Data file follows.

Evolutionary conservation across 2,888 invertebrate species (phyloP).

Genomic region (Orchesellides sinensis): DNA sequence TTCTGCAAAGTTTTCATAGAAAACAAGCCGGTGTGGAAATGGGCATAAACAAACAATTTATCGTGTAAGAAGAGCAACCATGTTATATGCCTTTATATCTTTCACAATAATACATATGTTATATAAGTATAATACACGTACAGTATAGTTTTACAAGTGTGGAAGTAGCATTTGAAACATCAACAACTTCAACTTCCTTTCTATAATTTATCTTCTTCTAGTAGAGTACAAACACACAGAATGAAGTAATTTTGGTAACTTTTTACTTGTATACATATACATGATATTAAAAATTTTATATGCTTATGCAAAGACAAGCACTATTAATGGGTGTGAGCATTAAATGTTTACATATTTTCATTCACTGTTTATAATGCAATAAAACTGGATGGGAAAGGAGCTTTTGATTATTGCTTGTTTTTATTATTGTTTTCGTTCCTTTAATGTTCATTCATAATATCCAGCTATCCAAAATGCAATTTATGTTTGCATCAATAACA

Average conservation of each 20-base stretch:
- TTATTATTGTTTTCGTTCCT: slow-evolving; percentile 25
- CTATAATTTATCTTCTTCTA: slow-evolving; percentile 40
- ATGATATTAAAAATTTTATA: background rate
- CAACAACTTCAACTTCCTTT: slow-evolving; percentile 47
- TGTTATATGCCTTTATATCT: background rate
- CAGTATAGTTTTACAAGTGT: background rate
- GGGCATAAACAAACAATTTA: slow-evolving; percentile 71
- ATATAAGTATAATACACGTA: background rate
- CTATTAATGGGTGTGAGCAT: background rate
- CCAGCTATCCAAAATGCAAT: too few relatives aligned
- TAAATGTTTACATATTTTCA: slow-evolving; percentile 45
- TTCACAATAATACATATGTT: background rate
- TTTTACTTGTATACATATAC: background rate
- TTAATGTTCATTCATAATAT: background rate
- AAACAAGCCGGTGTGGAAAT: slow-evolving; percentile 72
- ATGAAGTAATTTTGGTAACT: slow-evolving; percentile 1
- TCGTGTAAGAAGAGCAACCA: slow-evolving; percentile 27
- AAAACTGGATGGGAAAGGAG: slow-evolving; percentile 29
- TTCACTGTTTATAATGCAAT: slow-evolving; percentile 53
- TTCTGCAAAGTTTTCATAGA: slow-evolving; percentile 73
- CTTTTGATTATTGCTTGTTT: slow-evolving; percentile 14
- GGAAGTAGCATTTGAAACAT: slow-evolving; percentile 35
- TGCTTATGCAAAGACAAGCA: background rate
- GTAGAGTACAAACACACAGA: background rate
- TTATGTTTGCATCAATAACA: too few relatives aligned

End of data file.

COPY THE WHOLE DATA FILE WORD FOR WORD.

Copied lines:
Evolutionary conservation across 2,888 invertebrate species (phyloP).

Genomic region (Orchesellides sinensis): DNA sequence TTCTGCAAAGTTTTCATAGAAAACAAGCCGGTGTGGAAATGGGCATAAACAAACAATTTATCGTGTAAGAAGAGCAACCATGTTATATGCCTTTATATCTTTCACAATAATACATATGTTATATAAGTATAATACACGTACAGTATAGTTTTACAAGTGTGGAAGTAGCATTTGAAACATCAACAACTTCAACTTCCTTTCTATAATTTATCTTCTTCTAGTAGAGTACAAACACACAGAATGAAGTAATTTTGGTAACTTTTTACTTGTATACATATACATGATATTAAAAATTTTATATGCTTATGCAAAGACAAGCACTATTAATGGGTGTGAGCATTAAATGTTTACATATTTTCATTCACTGTTTATAATGCAATAAAACTGGATGGGAAAGGAGCTTTTGATTATTGCTTGTTTTTATTATTGTTTTCGTTCCTTTAATGTTCATTCATAATATCCAGCTATCCAAAATGCAATTTATGTTTGCATCAATAACA

Average conservation of each 20-base stretch:
- TTATTATTGTTTTCGTTCCT: slow-evolving; percentile 25
- CTATAATTTATCTTCTTCTA: slow-evolving; percentile 40
- ATGATATTAAAAATTTTATA: background rate
- CAACAACTTCAACTTCCTTT: slow-evolving; percentile 47
- TGTTATATGCCTTTATATCT: background rate
- CAGTATAGTTTTACAAGTGT: background rate
- GGGCATAAACAAACAATTTA: slow-evolving; percentile 71
- ATATAAGTATAATACACGTA: background rate
- CTATTAATGGGTGTGAGCAT: background rate
- CCAGCTATCCAAAATGCAAT: too few relatives aligned
- TAAATGTTTACATATTTTCA: slow-evolving; percentile 45
- TTCACAATAATACATATGTT: background rate
- TTTTACTTGTATACATATAC: background rate
- TTAATGTTCATTCATAATAT: background rate
- AAACAAGCCGGTGTGGAAAT: slow-evolving; percentile 72
- ATGAAGTAATTTTGGTAACT: slow-evolving; percentile 1
- TCGTGTAAGAAGAGCAACCA: slow-evolving; percentile 27
- AAAACTGGATGGGAAAGGAG: slow-evolving; percentile 29
- TTCACTGTTTATAATGCAAT: slow-evolving; percentile 53
- TTCTGCAAAGTTTTCATAGA: slow-evolving; percentile 73
- CTTTTGATTATTGCTTGTTT: slow-evolving; percentile 14
- GGAAGTAGCATTTGAAACAT: slow-evolving; percentile 35
- TGCTTATGCAAAGACAAGCA: background rate
- GTAGAGTACAAACACACAGA: background rate
- TTATGTTTGCATCAATAACA: too few relatives aligned